The stories feel more immersive, character-driven, and less overdetermined.

You know Adrian Tomine because he does a lot of New Yorker covers, the ones that depict realistic, elegant, subtly humorous scenes of city life. On the cover of the February 2, 2009, issue, snow falls on a parked ice-cream truck. The driver reads a newspaper in the warm glow of the interior lights. Bare trees and the New York City skyline tower above the tiny, human scene. It's a quiet, humorous, slightly sad image of man versus nature in the era of late capitalism.

Tomine has been perfecting these slightly mumblecore moments since he began drawing Optic Nerve, a comic series that began in the mid-1990s. Optic Nerve was fresh and novel because it was a literary floppy comic in a superhero floppy comic world. His primary illustrative style has drawn comparisons to Daniel Clowes (known for his Eightball series, especially Ghost World), but his more expressionistic stuff can look like Chester Gould's Dick Tracy comics.

If you're the kind of person who's loose with her ampersands & really into unobtrusive beauty, then you'd flip through an issue of Optic Nerve and instantly like it. They're matte-covered, pastel-colored, pastel-feeling comics that often include one or two hyper-violent stories just to keep things spicy.

The early issues were all about lonely twentysomethings trying to navigate the complexities of interpersonal relationships and punks trying to deal with their shitty jobs. The comics contained a lot of gorgeous but sometimes show-offy splash pages, as well as over-worried text boxes that gave the reader a bunch of unnecessary expository info—a compensatory gesture for a perceived lack of depth or action in a story, a thing an artist does when he doesn't trust the reader to "get it." And his endings often hit false notes—stories dropped off cliffs without parachutes or carried the note of irresolution but were actually resolved: He just didn't get the girl, she just didn't find the guy.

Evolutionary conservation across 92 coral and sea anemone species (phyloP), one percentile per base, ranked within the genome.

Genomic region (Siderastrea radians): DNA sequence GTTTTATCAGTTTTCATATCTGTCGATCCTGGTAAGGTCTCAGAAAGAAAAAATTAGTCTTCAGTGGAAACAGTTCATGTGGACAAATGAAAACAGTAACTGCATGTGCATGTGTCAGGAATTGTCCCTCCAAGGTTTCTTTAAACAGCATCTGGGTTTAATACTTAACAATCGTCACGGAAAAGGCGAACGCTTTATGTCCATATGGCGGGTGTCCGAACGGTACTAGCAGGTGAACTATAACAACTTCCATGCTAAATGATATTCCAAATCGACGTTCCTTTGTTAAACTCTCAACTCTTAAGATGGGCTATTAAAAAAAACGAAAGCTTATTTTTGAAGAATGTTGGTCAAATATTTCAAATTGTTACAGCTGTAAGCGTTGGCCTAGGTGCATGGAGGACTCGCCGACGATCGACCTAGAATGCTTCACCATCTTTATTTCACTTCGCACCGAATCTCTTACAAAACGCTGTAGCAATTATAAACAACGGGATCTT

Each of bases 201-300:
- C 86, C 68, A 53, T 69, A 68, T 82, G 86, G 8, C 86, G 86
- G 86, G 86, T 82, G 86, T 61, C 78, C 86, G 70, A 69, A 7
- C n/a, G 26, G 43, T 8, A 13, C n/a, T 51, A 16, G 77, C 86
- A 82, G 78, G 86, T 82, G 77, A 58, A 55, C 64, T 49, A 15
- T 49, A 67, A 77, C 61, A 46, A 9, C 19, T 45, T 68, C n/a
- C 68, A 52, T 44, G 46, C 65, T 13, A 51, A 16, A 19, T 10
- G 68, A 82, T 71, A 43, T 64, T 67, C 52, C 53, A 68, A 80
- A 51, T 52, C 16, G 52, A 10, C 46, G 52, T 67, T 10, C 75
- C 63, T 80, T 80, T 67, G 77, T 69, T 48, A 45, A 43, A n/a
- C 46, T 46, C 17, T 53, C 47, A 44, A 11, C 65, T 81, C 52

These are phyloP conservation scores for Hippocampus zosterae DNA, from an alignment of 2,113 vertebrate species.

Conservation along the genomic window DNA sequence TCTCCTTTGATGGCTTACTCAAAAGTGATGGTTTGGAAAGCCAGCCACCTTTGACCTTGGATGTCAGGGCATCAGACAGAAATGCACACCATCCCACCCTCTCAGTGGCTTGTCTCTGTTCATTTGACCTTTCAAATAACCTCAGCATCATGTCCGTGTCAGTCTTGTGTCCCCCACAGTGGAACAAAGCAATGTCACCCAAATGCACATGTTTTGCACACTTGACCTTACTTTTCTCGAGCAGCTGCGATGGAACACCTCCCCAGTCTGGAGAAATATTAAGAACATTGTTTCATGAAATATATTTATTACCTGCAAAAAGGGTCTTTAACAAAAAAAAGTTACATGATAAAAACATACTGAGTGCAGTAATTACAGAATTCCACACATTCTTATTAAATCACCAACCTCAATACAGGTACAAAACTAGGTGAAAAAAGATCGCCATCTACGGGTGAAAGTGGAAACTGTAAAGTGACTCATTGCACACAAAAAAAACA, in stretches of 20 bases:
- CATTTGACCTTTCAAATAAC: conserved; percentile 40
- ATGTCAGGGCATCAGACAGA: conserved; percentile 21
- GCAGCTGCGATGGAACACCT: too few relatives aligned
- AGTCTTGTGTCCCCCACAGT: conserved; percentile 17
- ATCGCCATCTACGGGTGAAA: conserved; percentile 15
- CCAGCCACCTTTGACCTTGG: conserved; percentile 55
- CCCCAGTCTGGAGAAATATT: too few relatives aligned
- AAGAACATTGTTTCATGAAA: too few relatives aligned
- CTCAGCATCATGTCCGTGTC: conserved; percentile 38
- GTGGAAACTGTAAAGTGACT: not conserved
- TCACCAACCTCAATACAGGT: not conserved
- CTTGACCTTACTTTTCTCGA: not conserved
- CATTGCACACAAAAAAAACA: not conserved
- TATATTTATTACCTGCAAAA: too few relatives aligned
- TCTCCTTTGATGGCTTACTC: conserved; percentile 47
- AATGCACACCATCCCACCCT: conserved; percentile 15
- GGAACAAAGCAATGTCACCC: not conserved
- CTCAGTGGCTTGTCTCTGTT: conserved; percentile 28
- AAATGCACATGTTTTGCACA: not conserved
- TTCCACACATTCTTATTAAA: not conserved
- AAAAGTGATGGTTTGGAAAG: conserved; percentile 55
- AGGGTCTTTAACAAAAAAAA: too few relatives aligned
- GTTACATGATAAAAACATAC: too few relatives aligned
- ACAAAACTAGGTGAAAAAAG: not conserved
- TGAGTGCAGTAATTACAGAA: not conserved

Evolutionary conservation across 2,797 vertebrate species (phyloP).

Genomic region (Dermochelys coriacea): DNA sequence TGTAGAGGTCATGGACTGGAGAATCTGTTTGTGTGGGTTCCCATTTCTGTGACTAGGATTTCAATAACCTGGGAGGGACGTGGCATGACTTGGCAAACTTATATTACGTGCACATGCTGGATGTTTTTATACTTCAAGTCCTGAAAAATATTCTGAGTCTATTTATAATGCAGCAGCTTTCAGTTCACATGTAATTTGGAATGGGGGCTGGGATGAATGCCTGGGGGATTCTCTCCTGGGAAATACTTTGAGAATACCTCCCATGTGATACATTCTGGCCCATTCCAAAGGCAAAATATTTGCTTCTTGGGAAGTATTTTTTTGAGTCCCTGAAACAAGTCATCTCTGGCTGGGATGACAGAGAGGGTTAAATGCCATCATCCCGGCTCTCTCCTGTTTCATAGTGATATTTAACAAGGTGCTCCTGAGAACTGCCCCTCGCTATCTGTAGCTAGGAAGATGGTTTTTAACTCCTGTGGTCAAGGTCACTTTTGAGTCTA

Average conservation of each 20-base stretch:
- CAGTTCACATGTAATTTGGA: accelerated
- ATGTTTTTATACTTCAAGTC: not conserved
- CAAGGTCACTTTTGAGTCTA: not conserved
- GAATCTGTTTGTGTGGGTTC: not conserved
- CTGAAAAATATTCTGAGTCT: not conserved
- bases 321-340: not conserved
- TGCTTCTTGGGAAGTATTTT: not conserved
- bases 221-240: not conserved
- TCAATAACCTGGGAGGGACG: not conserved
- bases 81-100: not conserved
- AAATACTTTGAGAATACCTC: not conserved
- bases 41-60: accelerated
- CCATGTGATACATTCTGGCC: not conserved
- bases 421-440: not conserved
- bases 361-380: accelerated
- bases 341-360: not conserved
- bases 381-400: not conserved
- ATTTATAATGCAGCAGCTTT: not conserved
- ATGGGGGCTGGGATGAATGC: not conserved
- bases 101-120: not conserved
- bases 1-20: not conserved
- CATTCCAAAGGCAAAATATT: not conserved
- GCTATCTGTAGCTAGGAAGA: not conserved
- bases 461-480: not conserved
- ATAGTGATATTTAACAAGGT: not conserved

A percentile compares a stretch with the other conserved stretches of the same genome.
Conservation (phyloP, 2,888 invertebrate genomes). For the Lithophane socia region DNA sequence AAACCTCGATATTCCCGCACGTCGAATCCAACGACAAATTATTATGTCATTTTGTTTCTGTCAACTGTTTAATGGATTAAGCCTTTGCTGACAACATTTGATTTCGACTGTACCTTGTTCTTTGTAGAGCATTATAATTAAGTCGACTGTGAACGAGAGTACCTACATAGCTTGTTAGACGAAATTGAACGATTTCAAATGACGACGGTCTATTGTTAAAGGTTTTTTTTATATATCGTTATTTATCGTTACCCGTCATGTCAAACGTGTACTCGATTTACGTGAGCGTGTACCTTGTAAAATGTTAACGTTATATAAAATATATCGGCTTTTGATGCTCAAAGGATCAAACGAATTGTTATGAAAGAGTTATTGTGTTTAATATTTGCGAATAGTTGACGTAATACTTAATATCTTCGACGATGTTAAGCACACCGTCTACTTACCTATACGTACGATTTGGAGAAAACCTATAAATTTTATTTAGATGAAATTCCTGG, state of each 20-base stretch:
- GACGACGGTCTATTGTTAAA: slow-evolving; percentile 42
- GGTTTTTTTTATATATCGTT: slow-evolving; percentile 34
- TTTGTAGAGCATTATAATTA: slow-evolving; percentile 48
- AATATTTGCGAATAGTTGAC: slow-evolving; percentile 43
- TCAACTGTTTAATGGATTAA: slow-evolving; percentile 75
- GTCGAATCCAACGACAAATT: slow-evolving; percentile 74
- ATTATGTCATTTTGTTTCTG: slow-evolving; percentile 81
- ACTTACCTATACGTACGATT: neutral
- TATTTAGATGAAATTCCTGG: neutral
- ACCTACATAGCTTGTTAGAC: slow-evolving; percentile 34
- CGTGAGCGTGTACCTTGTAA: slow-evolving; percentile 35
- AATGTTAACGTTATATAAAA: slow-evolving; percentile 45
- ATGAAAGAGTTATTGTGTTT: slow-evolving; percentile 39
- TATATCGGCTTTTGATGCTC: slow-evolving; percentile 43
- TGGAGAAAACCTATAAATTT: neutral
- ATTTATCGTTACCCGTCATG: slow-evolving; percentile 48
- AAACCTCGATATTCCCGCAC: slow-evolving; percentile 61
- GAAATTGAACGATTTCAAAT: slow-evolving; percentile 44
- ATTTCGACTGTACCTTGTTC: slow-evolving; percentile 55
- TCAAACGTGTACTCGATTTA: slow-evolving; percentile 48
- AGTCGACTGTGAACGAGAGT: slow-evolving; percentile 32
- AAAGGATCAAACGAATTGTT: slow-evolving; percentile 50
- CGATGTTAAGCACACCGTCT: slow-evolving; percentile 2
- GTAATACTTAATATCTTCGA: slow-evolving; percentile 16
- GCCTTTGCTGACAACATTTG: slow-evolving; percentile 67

Killing and Dying is Tomine's new collection of comics from issues 12 through 14 of Optic Nerve, plus a couple one-offs from other publications. He's moved on from primarily illustrating the particular loneliness of twentysomethings to illustrating the particular loneliness of fortysomethings. But he's doing it so fucking well.

In the new stuff, he trades expository text boxes for more dialogue, which makes the stories feel more immersive, character-driven, and less overdetermined. He resists easy closures, choosing instead endings radiant with implications, so you want to reread every comic the moment you're finished with it.

Racial and gendered tensions animate these stories in fascinating ways. For Tomine, these identity constructions aren't ever the single greatest problem in a character's life, but rather a reality that subtly informs some of those problems. My favorite comic in the book, "Go Owls," explores the toxic relationship between a man-child and a woman-child who are trying desperately to find stability within each other. The man-child's inability to "be a man" is his worst and yet most sympathetic characteristic.

From Go Owls.
From "Go Owls".

Or take the book's opening comic series, "Hortisculpture," which features an interracial couple. He's white and she's black. He's a struggling landscaper who's trying to transform his day job into high art (he plasters trees and bushes, turning them into ugly things that look like casted limbs), and she's trying to be supportive. In one scene, after a joke he makes about her parents' cheapness doesn't go over, he says he's convinced that her parents hate him because he's white. She replies, "Oh stop it. I'm sure they have other reasons, too."

This joke feels so lived to me! Of course her parents have other reasons to dislike the guy. He's in the throes of a grand delusion and he's embarrassing the whole family. His in-laws may rightly see his whiteness as the primary enabler of his lunacy, but he's also fabricating this moment of racial tension because he doesn't want to face the fact of his own failure as a person and an artist.

Tomine's consideration of the complex effects of race and gender differences enrich several stories, especially the best ones: "Amber Sweet," "Go Owls," and "Killing and Dying," all of which repay study with insight and, of course, humor. recommended